Oneness is a “state of being unified or whole, though comprised of two or more parts.” Carl Jung understood that the Self is the archetype of wholeness (CW 5, 9i, 9ii), meaning that the Self is realized when opposites are unified. The spiritual path of Vedanta understands that the only true Identity is between the individual Self and Ultimate Reality. In Shaivism, the supreme identity is Mahādeva. Shiva is an image and representation of Ultimate Reality, and thus also an image of our potential union with Ultimate Reality. The union between the Self and Ultimate Reality is known as Oneness. In this post, I am going to continue my exploration of various spiritual traditions. I am going to share some passages from the Brahmanda Purana (Chapter 27), a Hindu Sanskrit text. In the story, Shiva makes a strong statement concerning his own nature.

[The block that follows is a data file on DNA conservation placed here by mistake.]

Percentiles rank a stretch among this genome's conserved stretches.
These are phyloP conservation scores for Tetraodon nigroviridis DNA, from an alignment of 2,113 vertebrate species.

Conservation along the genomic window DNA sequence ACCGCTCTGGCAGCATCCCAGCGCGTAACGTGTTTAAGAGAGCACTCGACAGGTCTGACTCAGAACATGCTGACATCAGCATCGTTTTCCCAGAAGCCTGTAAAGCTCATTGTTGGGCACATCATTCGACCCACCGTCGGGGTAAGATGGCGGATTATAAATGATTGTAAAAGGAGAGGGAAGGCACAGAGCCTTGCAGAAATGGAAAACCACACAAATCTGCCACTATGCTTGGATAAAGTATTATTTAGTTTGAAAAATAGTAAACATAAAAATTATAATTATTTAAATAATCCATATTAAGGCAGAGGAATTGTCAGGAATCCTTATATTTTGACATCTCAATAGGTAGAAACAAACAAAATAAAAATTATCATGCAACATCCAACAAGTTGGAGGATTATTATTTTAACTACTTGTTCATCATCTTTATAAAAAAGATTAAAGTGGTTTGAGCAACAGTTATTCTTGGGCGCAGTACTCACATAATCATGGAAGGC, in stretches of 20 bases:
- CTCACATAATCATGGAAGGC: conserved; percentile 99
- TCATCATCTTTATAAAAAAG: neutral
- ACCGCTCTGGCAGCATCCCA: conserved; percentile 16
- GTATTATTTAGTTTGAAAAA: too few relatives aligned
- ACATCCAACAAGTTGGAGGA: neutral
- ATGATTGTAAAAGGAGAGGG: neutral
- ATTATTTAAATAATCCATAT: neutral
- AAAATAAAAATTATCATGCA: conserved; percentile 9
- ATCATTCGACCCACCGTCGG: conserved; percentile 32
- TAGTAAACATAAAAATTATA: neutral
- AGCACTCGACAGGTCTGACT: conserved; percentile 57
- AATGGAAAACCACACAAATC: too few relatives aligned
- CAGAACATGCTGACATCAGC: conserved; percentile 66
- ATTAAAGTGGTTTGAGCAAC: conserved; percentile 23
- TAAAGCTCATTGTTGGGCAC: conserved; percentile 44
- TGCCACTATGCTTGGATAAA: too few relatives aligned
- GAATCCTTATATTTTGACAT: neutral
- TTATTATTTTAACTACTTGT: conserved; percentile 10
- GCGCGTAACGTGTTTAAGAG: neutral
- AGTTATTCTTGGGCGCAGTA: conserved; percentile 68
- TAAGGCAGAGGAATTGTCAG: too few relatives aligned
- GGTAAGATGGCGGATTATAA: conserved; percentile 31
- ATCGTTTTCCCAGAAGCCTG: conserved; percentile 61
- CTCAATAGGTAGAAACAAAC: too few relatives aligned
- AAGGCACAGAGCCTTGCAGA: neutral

Phanes is an ancient image of the creative force. In the image above we see Phanes: eagle’s wings, cloven feet, of both sexes. A serpent coils round him, crowning his head, encircling an egg engulfed in fire. He stands on fire, hair of fire. He holds fire in one hand and a staff in the other, encircled by the Zodiac. On his chest we see the goat, the lion, and the ram.
In Symbols of Transformation, Carl Jung speaks of the ‘cosmic man’, drawing upon a passage from the Shvetashvatara Upanishad:
“Without feet, without hands, he moves, he grasps; eyeless he sees, earless he hears; he knows all that is to be known, yet there is no knower of him. Men call him the Primordial Person, the cosmic man. Smaller than small, greater than great ….” (cited in CW5, para. 182)